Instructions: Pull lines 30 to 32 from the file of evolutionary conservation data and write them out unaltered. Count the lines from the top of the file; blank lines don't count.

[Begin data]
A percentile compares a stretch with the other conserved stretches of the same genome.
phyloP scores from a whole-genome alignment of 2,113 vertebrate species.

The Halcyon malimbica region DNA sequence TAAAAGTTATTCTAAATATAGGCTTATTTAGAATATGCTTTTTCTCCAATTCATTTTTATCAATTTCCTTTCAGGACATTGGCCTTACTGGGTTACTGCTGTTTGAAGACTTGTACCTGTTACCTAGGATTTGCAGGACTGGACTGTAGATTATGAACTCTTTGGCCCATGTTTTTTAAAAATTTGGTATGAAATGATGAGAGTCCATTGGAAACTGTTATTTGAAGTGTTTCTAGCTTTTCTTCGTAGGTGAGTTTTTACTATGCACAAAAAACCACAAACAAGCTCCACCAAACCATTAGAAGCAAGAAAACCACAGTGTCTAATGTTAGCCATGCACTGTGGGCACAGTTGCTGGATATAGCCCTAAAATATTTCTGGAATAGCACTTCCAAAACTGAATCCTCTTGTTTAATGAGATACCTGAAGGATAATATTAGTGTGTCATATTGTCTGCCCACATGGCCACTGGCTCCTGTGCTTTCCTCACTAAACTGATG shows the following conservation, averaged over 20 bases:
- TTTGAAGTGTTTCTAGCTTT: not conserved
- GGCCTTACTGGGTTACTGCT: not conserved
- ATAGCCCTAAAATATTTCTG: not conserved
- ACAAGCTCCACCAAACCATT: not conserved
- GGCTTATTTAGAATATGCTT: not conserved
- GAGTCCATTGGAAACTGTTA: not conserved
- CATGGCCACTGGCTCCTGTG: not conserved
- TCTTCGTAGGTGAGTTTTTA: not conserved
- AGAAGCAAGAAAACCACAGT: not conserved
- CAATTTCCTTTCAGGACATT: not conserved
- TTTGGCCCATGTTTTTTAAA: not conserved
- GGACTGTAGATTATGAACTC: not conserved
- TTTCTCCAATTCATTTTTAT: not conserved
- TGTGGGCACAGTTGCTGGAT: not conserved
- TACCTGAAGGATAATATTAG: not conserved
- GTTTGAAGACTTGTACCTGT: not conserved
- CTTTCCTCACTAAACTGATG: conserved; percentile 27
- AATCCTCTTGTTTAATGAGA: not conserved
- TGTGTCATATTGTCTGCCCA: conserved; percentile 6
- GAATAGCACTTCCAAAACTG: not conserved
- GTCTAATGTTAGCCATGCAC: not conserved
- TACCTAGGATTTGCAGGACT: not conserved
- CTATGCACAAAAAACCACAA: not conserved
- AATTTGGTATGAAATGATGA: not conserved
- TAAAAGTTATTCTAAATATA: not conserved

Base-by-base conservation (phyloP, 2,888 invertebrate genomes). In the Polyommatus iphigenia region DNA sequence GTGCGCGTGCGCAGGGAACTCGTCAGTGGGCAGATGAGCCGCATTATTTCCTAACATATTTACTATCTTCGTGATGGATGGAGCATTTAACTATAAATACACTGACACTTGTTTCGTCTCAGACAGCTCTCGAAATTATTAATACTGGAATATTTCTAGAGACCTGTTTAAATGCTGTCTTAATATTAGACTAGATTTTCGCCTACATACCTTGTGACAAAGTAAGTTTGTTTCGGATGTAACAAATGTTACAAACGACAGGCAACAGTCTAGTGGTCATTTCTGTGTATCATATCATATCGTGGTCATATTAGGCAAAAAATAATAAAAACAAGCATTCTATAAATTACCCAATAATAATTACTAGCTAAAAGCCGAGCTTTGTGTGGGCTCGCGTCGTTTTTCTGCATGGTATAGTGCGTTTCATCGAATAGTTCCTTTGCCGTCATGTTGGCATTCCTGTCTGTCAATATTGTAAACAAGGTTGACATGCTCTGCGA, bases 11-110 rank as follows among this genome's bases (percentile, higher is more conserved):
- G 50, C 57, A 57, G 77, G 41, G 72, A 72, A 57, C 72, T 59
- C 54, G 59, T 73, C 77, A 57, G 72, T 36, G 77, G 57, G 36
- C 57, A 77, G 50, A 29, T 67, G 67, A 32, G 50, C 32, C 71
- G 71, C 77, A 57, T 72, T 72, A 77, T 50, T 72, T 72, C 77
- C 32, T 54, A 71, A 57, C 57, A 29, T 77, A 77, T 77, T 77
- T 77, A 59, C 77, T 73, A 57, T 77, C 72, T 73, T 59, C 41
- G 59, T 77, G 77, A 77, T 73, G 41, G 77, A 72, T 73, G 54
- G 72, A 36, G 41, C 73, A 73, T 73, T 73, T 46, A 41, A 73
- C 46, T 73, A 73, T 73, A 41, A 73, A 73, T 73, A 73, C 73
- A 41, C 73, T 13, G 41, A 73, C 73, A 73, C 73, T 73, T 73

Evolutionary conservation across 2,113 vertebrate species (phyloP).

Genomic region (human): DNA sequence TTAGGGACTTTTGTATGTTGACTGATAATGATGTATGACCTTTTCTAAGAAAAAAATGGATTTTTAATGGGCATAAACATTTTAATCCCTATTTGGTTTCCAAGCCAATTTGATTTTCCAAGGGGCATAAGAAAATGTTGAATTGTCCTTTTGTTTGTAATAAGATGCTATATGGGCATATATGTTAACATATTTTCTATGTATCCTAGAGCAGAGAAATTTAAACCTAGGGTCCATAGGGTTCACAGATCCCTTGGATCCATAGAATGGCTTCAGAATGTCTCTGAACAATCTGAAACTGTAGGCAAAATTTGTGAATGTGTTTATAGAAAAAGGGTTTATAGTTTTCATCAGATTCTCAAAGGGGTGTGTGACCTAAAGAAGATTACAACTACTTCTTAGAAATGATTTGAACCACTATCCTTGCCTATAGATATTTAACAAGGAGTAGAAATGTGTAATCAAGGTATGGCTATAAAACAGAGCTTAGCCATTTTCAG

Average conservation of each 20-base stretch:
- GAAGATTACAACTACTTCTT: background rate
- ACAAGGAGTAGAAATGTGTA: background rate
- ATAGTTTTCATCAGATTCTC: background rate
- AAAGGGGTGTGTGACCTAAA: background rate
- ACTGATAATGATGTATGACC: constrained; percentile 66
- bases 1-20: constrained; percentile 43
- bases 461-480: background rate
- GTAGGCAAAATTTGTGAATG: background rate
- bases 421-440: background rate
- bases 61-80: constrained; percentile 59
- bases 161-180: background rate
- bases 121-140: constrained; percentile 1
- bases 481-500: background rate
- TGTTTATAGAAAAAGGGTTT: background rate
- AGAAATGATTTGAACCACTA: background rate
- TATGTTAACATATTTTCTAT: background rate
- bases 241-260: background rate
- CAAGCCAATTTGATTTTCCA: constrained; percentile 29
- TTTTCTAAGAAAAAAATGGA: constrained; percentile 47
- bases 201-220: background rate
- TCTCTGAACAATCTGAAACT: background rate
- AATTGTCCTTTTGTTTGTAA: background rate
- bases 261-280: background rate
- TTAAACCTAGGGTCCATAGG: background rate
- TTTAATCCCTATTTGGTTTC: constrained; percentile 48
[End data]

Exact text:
- G 50, C 57, A 57, G 77, G 41, G 72, A 72, A 57, C 72, T 59
- C 54, G 59, T 73, C 77, A 57, G 72, T 36, G 77, G 57, G 36
- C 57, A 77, G 50, A 29, T 67, G 67, A 32, G 50, C 32, C 71